In October 2008, Ganias was indicted by a grand jury for conspiracy and tax evasion.20 In February 2010, Ganias sought to suppress the evidence obtained as a result of the 2006 warrant,21 arguing that the data outside the scope of the 2003 warrant were held for an unreasonable amount of time and should have been returned.22 In April 2010, the U.S. District Court for the District of Connecticut denied the motion on the grounds that the data were seized pursuant to a valid warrant by “means less intrusive to the individual . . . than other means . . . authorized.”23 On April 1, 2011, the jury convicted Ganias on both counts of tax evasion.24 Ganias moved for a new trial on the basis of alleged jury misconduct, but the district court denied the motion25 and later sentenced Ganias to twenty-four months’ imprisonment.26
The Second Circuit reversed the denial of the motion to suppress, vacated Ganias’s conviction, and remanded for further proceedings.27 Writing for the panel, Judge Chin28 framed the question before the court as “whether the Fourth Amendment permits officials executing a warrant for the seizure of particular data on a computer to seize and indefinitely retain every file on that computer for use in future criminal investigations.”29 He answered that it did not.30 The decision rejected each of the government’s five arguments that there was legal authority for its indefinite retention of the computer files nonresponsive to the 2003 warrant. First, the claimed practical necessity of creating hard drive mirror images did “not justify the indefinite retention of non-responsive documents,” and without a warrant for Ganias’s personal records, copies of such records could not be regarded as government property without violating the Fourth Amendment.31 Second, obtaining the 2006 warrant did not cure any defect in searching the wrongfully retained files.32 The opinion analogized the breadth of data obtained from an imaged hard drive to a sweeping seizure of paper documents and determined that allowing retention until probable cause was found would essentially transform every warrant into a general warrant.33 Third, the fact that Ganias had since altered the original files did not justify the government’s actions; Fourth Amendment considerations “embod[y] a judgment that some evidence of criminal activity may be lost for the sake of protecting property and privacy rights.”34 Fourth, in response to the government’s argument that returning or deleting the nonresponsive files would leave the remaining data impossible to authenticate, the court wrote that it was “not convinced that there is no other way to preserve the evidentiary chain of custody.”35 Finally, Ganias’s failure to bring a motion for the return of property did not preclude suppression.36 Thus, finding that the police had violated the Fourth Amendment by searching the retained files and further finding that the exclusionary rule applied, the court held that the lower court erred in denying Ganias’s motion to suppress and vacated his conviction accordingly.37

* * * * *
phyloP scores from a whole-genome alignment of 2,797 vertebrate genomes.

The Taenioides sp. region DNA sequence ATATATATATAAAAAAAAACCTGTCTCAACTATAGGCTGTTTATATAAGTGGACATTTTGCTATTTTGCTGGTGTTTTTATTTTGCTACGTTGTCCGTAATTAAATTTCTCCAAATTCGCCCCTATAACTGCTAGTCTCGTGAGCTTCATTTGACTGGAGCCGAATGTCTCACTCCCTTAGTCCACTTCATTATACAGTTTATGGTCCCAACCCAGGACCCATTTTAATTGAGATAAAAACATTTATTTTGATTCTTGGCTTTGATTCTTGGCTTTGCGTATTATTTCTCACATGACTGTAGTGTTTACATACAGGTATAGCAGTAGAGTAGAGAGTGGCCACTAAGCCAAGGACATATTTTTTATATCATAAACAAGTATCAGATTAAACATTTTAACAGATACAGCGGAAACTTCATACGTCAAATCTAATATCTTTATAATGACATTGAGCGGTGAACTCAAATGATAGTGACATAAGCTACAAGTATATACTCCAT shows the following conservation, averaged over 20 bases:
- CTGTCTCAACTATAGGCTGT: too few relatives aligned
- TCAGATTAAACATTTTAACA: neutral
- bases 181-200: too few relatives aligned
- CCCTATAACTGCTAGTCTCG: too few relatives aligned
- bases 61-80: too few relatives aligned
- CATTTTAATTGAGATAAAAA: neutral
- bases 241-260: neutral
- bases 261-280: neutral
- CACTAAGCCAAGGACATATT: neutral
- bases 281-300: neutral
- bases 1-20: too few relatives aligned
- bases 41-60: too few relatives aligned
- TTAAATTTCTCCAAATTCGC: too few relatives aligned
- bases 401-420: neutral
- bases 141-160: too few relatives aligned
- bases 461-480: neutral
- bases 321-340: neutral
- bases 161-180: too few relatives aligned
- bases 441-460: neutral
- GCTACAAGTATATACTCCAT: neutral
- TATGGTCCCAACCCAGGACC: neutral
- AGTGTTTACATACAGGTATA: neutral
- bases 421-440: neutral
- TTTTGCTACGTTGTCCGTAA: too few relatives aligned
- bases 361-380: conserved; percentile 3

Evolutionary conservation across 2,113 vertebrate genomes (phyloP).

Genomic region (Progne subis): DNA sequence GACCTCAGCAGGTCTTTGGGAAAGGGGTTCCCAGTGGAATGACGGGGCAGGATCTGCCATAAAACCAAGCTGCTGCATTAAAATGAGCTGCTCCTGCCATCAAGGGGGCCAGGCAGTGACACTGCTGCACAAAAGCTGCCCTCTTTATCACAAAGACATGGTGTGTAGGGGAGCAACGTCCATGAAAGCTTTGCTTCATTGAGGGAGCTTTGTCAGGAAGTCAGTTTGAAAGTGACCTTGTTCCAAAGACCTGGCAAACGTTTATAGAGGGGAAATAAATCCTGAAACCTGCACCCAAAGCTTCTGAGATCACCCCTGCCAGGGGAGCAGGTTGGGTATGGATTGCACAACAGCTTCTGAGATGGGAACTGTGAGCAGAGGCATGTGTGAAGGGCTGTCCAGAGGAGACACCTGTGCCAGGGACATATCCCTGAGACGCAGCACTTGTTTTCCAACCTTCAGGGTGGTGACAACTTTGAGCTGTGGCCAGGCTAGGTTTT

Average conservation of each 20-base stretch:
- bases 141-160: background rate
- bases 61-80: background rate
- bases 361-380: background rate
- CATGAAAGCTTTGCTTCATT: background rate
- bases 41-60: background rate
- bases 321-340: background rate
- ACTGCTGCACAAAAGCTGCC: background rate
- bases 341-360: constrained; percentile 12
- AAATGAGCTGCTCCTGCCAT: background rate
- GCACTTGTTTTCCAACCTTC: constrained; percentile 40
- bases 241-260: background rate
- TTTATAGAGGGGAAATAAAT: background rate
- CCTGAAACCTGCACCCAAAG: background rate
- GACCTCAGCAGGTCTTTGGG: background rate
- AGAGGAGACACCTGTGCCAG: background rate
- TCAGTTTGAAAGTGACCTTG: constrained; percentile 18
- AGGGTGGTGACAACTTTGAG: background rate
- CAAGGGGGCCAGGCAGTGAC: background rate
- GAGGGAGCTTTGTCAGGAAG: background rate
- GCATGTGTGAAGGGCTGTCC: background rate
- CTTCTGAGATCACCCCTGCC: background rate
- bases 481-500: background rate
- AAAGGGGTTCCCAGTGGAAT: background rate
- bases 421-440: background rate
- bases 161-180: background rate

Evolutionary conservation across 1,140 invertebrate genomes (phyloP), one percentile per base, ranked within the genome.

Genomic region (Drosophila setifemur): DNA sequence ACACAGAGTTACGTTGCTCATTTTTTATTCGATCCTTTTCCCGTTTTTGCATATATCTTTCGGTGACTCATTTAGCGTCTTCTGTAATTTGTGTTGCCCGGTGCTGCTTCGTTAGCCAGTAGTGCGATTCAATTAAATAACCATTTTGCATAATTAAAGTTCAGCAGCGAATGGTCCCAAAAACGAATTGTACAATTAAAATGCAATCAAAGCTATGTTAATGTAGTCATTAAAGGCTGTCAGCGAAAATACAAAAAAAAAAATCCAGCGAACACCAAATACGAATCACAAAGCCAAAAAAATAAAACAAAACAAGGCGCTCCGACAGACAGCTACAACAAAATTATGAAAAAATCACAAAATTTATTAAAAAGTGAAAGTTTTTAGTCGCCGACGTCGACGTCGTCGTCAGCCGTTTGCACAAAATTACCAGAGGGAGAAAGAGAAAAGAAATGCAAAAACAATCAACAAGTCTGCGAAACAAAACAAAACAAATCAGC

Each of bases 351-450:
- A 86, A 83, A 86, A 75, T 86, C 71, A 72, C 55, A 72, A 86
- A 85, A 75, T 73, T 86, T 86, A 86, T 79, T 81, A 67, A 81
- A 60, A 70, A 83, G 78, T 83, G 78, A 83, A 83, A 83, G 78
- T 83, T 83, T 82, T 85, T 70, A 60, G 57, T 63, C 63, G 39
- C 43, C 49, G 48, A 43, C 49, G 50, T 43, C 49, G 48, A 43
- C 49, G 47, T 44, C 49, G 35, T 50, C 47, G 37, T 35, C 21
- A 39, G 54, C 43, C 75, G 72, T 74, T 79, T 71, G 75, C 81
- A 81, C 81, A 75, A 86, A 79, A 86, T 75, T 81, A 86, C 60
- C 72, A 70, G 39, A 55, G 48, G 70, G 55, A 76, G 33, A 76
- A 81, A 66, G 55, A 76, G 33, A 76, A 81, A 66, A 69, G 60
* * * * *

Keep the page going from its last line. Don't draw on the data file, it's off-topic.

Judge Hall concurred in part and dissented in part. Judge Hall agreed that the government’s retention of nonresponsive files without some independent basis for an extended period of time was an unreasonable seizure.38 However, he dissented from the portion of the opinion holding that the evidence should be suppressed.39 He found that the government had complied with what little case law existed at the time of the search, and therefore did not act in bad faith.40